« AnteriorContinuar »
These, were my breast inspir'd with equal flame,
30 While by our oaks the precious loads are born, And realms commanded which those trees adorn.
Why should I fing our better suns or air,
49 Not proud Olympus yields a nobler light, Tho' Gods assembled grace his tow’ring height; Than what more humble mountains offer here, 35 Where, in their blessings, all those Gods appear. See Pan with flocks, with fruits Pomona crown'd, Here blushing Flora paints th' enamel'd ground, Here Ceres' gifts in waving prospect stand, And nodding tempt the joyful reapers hand; 40 Rich Industry fits smiling on the plains, And peace and plenty tell, a STUART reigns.
Not thus the land appear'd in ages past, A dreary defert, and a gloomy waste, To savage beasts and savage laws a prey; 45' And kings more furious and severe than they; Who claim’d the skies, dispeopled air and foods, The lonely lords of empty wilds and woods : Cities laid waste, they storm'd the dens and caves, (For wiser brutes were backward to be slaves.) 50 What could be free, when lawless beasts obey'd, And ev’n the elements a Tyrant sway'd ?
Ini VER. 33. Not proud Olympus, etc.] Sir J. Denham, in his Cooper's Hill, had said,
Than which a nobler weight no mountain bears,
But Atlas only, which supports the spheres. The comparison is childish, for this story of Atlas being fabulous, leaves no room for a compliment. OurPoet has been more artful (though he employs as
fabulous circumstance in his comparison) by thewing in what the nobility of the hills of Windsor-Forest confills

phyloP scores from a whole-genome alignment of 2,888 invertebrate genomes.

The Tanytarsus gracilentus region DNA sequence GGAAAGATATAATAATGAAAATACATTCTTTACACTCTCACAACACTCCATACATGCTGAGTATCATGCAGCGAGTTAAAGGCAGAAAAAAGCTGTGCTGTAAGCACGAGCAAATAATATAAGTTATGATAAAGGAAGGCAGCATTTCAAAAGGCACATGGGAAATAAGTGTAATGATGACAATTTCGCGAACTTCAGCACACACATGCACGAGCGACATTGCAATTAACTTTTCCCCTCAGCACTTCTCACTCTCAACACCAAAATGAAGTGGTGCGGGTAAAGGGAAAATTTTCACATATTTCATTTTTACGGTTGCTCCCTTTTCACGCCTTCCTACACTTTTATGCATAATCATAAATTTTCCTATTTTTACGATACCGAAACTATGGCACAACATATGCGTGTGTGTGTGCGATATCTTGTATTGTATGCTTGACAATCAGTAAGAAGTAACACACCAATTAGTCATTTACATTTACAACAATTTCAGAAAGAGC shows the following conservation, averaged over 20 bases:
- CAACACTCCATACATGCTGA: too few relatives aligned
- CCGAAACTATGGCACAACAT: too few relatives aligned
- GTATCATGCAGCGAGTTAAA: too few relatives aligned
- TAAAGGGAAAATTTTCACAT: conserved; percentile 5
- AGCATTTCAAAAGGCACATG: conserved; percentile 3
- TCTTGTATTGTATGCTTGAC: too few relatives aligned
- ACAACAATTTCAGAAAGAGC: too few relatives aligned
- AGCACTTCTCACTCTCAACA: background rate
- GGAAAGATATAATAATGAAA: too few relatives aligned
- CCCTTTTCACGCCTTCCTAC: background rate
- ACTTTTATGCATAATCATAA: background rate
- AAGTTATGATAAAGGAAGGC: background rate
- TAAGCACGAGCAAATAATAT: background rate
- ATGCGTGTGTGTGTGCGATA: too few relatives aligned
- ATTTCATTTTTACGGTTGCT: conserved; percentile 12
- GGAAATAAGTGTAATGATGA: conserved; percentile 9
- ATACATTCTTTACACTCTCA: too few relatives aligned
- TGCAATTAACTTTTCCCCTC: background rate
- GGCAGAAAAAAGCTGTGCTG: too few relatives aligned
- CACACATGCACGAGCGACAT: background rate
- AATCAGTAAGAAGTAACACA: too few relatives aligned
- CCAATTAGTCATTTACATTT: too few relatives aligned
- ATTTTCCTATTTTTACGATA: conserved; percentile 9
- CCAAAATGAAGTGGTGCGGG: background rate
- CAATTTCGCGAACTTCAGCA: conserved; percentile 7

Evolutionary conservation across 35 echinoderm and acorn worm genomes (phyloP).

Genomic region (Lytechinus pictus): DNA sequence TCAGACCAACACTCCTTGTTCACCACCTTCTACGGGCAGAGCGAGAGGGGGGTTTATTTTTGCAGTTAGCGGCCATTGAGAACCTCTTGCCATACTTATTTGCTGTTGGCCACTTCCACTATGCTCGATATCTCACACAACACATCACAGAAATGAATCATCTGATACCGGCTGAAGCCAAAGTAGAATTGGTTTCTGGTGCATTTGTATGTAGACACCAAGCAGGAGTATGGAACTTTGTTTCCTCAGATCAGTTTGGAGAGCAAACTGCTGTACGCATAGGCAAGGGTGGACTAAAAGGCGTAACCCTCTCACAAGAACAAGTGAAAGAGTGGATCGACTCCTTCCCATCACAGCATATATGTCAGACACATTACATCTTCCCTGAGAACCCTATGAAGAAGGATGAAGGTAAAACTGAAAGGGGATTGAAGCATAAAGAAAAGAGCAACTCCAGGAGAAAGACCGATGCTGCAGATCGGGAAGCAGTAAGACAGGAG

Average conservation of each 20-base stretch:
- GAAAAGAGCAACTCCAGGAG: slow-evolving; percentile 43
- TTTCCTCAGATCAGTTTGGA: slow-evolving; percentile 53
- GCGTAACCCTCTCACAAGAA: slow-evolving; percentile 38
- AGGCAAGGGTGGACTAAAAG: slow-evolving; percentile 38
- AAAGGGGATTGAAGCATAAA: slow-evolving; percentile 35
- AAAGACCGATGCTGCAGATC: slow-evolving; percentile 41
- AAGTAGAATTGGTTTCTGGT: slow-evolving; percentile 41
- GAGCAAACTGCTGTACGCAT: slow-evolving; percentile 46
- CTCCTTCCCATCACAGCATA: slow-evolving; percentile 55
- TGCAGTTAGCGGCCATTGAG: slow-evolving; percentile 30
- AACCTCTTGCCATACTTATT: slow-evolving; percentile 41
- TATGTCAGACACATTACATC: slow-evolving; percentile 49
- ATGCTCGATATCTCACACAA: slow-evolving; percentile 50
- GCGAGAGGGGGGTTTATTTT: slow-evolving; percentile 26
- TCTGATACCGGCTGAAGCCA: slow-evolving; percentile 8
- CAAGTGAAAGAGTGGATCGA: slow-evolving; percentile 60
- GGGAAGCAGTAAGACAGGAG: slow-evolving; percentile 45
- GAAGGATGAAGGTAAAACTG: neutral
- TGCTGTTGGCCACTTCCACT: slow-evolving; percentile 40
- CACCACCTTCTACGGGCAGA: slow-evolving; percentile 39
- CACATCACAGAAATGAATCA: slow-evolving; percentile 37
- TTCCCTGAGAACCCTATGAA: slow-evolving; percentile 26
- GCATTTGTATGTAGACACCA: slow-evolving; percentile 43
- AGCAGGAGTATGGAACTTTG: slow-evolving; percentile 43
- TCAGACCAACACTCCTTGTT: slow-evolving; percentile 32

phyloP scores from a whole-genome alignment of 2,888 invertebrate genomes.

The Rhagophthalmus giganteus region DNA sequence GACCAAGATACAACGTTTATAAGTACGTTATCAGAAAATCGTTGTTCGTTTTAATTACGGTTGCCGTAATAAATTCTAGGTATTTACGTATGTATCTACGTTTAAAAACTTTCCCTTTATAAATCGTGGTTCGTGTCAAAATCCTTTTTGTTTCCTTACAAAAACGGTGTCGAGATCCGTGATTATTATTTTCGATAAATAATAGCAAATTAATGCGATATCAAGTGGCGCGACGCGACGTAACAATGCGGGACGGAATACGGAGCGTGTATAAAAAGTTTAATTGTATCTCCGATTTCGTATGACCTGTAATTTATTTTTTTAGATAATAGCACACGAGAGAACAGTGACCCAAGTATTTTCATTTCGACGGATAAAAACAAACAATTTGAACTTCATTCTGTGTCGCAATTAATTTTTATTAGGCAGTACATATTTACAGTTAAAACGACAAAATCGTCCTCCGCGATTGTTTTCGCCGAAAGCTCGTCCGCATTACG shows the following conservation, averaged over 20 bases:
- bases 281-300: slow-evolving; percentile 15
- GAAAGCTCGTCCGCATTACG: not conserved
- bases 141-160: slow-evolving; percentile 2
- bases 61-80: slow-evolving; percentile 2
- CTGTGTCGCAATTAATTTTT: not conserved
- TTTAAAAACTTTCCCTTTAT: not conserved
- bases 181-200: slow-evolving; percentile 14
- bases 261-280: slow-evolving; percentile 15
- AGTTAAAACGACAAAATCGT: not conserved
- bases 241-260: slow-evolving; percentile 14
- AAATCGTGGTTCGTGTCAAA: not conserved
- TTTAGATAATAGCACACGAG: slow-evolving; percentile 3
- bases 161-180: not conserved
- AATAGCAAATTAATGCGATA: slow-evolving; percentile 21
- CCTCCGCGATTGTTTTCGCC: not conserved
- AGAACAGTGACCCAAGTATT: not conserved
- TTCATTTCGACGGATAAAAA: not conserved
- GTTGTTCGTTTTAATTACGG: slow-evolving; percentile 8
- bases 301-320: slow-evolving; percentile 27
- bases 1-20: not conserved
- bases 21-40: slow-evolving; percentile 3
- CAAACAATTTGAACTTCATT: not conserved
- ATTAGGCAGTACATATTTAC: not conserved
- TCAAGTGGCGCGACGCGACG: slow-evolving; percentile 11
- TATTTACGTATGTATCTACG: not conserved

Where, in their blessings; all those Gods appear, etc.
In vain kind seasons swelld the teeming grain,
The Ver.65. The fields are ravib'd, etc. ) Alluding to the destruction made in the New Forest, and the tyrannies exercised there by William I. P.
(For who first stoop'd to be a llave was man.)
No wonder favages or subjects slain
But subjects starv'd while savages were fed. It was originally thus, but the word savages is not pro. perly applied to beasts but to men ; which occasioned the alteration. P.
IMITATIONS. Ver. 65. The fields were ravil'd from th induftrious Swains, From men their cities, and from Gods tbair fanes)
The fox obscene to gaping tombs retires,
85 Nor saw displeas'd the peaceful cottage rise.
Ver. 80. himself deny'd a grave!] The place of his interment at Caen in Normandy was claimed by a gentleman as his inheritance, the moment his servants were going to put him in his tomb : fo that they were obliged to compound with the owner before they could perform the King's obsequies.
Ver. 81. fecond bope) Richard, second son of William the Conqueror.
VARIATION S. Ver. 72. And wolves with howling fill, etc. The Author thought this an error, wolves not being com: mon in England at the time of the Conqueror. P.
IMITATION S. Translated from,
Templa adimit divis, fora civibus, arva coloris, an old monkish writer, I forget who. P.
Then gath’ring flocks or unknown mountains fed,
VAR IA ITON s.
Oh may no more a foreign master's rage,
When yellow autumn fummer's heat succeeds,
Both morning sports and ev’ning pleasures yields. * Perhaps the Author thought it not allowable to describe the fear fon by a circumftance not proper to our climatex.tbs vintage. Pa
IMITATIONS. VER. 89. Miraturque novas frondes et non fua poma.